Having missed an Around The Blogs entry last weekend, there are a lot of links to be included today; so I'm going to do it in two parts. Look for the second this evening or tomorrow, depending on how my day goes.
The Silicon Graybeard discovers that the so-called 'Baptist Child and Family Services' that was supposed to get a $50 million contract from the US government to convert an unused resort into accommodation for illegal alien children is . . . wait for it . . . nothing more than a reincarnation of the thoroughly discredited ACORN. It looks like the whole thing was nothing more than a nefarious scheme to funnel taxpayer money to an ultra-progressive, undemocratic political pressure group.
So much for the government being here to help us. Looks like the far Left are treating government as being here so they can help themselves - to our money!
Karl Denninger points out that while the economics of diesels in small vehicles appear outwardly attractive, "the problem is that today the financial aspect of diesel ownership simply doesn't make any sense. The culprit comes from two elements that turn on intentional design decisions of the manufacturers ... I speak specifically of the decision to design fuel injection systems that have failure modes that inevitably cascade through the entire fuel system, along with emissions decisions that are utterly destructive to vehicle value." He goes into detail about both issues, and raises important questions. If you're considering buying a diesel-engined vehicle for typical commuting and consumer use, you really should read what he has to say.
Jeff Soyer notes that a major study on gun violence is missing a key word.
This article appeared a couple of weeks ago, but is very relevant given current events in Gaza. American Mercenary takes a look at Israel's Iron Dome defensive system, and observes that "In terms of creating a lasting peace, being on the defensive is a losing proposition."
Doug Ross describes how he'd conduct a Presidential campaign if he were Ted Cruz. I agree with him, on the grounds that it'd shake up the 'usual suspects' as few other things would! It'd thoroughly annoy (not to mention frighten) both the Republican and Democratic party establishments - something worth doing in itself, irrespective of Presidential ambitions.
Wirecutter has dire suspicions about a traffic accident. He also reveals himself to be a caring soul . . . sort of.
Sarah Hoyt asks, "Who are you gonna believe?" Her article's a searing indictment of the way in which the truth is "spun" by journalists, politicians and interest groups. She makes it clear that it's our responsibility to dig through all that dross to find the nuggets. Recommended reading, as are the comments from respondents.
Through a link I was reminded of the Anarchangel's 2009 warning about not messing with Finland or the Finns. Nothing's changed to make that any less dangerous a pastime! Chris also warns of the danger of 'Welfare Towns and Equilibrium Traps'. Both articles are worth reading.
Arbroath brings us the sad tale of a man who thought he was slapping a possum, but it turned out to be a porcupine. I bet he won't make that mistake again!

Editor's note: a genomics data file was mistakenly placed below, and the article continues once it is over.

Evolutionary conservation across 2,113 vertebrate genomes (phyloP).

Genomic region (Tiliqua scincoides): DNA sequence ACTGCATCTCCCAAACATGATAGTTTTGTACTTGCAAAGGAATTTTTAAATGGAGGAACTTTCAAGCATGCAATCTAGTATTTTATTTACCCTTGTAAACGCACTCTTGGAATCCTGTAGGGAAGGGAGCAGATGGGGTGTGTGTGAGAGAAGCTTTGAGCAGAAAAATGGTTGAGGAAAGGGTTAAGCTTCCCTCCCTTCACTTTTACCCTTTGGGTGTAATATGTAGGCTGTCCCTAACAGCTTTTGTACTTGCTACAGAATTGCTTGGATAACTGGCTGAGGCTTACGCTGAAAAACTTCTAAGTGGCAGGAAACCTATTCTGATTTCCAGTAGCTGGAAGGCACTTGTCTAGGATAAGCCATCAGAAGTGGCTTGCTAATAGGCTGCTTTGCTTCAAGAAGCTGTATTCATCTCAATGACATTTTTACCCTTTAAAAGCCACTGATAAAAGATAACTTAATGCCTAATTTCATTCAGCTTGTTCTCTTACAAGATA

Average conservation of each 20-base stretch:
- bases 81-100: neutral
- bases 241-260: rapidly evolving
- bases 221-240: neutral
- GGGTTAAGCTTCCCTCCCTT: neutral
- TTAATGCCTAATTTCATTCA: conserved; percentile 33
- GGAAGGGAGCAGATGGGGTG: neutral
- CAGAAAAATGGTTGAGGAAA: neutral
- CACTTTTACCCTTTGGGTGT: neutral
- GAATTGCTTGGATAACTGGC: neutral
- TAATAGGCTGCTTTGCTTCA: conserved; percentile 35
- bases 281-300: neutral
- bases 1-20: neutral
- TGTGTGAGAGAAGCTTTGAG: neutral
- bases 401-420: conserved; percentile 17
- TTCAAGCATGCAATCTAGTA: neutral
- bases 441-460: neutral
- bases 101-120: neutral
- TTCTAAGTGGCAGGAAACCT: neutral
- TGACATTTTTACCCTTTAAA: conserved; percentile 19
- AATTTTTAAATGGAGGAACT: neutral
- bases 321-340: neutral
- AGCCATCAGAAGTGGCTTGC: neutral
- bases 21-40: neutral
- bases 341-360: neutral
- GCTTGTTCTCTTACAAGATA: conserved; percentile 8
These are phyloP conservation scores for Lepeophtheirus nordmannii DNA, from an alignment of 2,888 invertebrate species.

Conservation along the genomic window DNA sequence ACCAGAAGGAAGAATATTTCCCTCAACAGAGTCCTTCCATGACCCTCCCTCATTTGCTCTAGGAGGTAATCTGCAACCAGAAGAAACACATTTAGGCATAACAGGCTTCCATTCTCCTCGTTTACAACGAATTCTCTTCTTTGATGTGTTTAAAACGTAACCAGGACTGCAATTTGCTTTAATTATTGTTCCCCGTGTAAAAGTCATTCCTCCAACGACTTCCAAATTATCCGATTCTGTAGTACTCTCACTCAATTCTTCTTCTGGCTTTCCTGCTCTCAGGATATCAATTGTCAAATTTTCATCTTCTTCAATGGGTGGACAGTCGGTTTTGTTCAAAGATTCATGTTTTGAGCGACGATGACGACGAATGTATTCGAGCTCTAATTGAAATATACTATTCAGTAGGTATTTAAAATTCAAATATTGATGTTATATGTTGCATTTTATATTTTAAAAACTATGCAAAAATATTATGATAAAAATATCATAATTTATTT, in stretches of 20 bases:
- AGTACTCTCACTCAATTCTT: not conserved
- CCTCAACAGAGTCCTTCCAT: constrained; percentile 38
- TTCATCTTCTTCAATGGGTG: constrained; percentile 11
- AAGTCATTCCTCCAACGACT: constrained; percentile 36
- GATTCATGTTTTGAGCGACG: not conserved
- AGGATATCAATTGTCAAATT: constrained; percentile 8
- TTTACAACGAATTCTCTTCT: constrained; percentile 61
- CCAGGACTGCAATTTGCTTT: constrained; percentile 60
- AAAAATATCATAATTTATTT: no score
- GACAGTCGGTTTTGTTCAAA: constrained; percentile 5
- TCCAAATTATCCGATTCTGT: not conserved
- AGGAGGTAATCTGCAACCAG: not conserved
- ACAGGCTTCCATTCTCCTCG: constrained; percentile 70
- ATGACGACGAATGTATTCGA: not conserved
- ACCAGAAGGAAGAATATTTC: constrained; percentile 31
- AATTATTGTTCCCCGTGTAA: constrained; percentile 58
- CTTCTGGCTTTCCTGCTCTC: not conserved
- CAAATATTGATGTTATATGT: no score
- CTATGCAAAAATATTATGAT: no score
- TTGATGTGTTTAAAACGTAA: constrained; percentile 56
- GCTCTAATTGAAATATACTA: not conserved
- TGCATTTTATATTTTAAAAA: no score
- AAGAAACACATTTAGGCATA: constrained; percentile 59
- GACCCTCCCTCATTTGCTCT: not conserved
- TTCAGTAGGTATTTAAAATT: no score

Massad Ayoob informs us of a new training resource for the snubnose revolver. I'm definitely interested, although I'm going to wait for the next, longer edition to come out. I often carry a snubbie myself, and I know how difficult it is to shoot one well, so any help in the matter will always be gratefully received.
DaddyBear remembers things he's seen and experienced, and concludes: "... the more you learn about how horrible the world truly is, the more you will come to appreciate the parts that are wonderful. That knowledge will show you just how important it is to protect and defend those things that bring light to a very dark existence." True words, those.
In similarly contemplative vein, Sgt. Mom reminds us of the existence of TWANLOC's, and notes that: "The anger at the TWANLOC ruling class ... is building. When it will come to a full boil – in that the anger will be expressed in more than comments, editorials, blog-posts and radio-call in shows – and in response to what kind of provocation is anyone’s guess." I agree with her. (The group blog to which she contributes, Chicago Boyz, looks interesting. I must spend some more time there and see whether it makes it onto my daily reading list.)
Earthbound Misfit reminds us of the joys - and hazards - of coffee . . . and Robb Allen provides personal testimony to corroborate her words!
Low Dog On The Totem Pole links to an article about a home-made solar space heating system, which in turn links to Version 2 of that system, considerably enlarged and improved. Both look very interesting and extremely practical. Recommended reading for those handy with basic tools.
He also brings us numerous accolades to an (over)enthusiastic deli worker. I think I may have met that guy at our local Wal-Mart . . .
Charles Hugh Smith offers a grimly realistic response to our current economic woes.
Finally, The Smallest Minority brings us proof positive that Kirk was here.
That's all for the first part of this article. Look for the second part this evening or tomorrow, depending on how much time I can free up.